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This article was published on August 20, 2014


Google brings its Chrome browser to Cuba as US trade restrictions ‘evolve’

Google brings its Chrome browser to Cuba as US trade restrictions ‘evolve’ Image by: AFP
Emil Protalinski
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Emil Protalinski

Emil was a reporter for The Next Web between 2012 and 2014. Over the years, he has covered the tech industry for multiple publications, incl Emil was a reporter for The Next Web between 2012 and 2014. Over the years, he has covered the tech industry for multiple publications, including Ars Technica, Neowin, TechSpot, ZDNet, and CNET. Stay in touch via Facebook, Twitter, and Google+.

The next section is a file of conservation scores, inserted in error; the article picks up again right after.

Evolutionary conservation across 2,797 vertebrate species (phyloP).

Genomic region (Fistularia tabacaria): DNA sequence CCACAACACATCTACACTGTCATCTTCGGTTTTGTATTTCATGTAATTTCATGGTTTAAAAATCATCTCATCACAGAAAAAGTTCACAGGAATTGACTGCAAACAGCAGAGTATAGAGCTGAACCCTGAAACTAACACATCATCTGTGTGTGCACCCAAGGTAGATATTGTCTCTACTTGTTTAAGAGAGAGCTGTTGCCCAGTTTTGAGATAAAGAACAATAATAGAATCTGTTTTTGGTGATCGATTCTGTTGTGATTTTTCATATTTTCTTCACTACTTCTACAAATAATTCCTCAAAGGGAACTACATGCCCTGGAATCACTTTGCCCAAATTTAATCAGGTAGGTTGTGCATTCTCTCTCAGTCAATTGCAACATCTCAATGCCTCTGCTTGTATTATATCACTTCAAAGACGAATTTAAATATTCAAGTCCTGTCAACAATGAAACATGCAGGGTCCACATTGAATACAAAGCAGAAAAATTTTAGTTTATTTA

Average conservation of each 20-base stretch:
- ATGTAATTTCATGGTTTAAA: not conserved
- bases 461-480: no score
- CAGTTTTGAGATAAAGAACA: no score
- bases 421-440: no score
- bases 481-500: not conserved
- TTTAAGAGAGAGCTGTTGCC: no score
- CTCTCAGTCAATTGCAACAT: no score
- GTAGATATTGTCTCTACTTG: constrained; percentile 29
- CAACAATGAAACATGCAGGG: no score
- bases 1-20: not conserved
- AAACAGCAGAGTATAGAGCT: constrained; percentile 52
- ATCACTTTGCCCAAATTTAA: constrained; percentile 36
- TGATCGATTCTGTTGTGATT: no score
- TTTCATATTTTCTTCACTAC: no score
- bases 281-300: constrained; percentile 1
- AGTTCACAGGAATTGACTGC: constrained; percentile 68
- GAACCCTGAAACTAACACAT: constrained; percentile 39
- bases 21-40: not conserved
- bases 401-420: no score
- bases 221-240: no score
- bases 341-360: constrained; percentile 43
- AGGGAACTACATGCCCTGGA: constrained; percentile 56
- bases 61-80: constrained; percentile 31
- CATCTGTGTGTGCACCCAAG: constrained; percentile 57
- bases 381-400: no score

Google today announced the release of Chrome in Cuba. Citizens of the country can now grab the browser directly from Google.com.cu.

The block was originally enforced in accordance with US export controls and economic sanction regulations. The company didn’t explain why Cubans can suddenly download Chrome starting today, but it did say, “As these trade restrictions evolve we’ve been working to figure out how to make more tools available in sanctioned countries.”

Google first blocked the use of Chrome within sanctioned countries like Syria and Iran back in October 2008 (the browser launched in September 2008). In January 2011, the company unblocked Chrome use in Iran (along with Google Earth and Picasa) and in May 2012 did the same in Syria. Now Cuba can join in the fun too.

Thumbnail image credit: Kimihiro Hoshino/Getty Images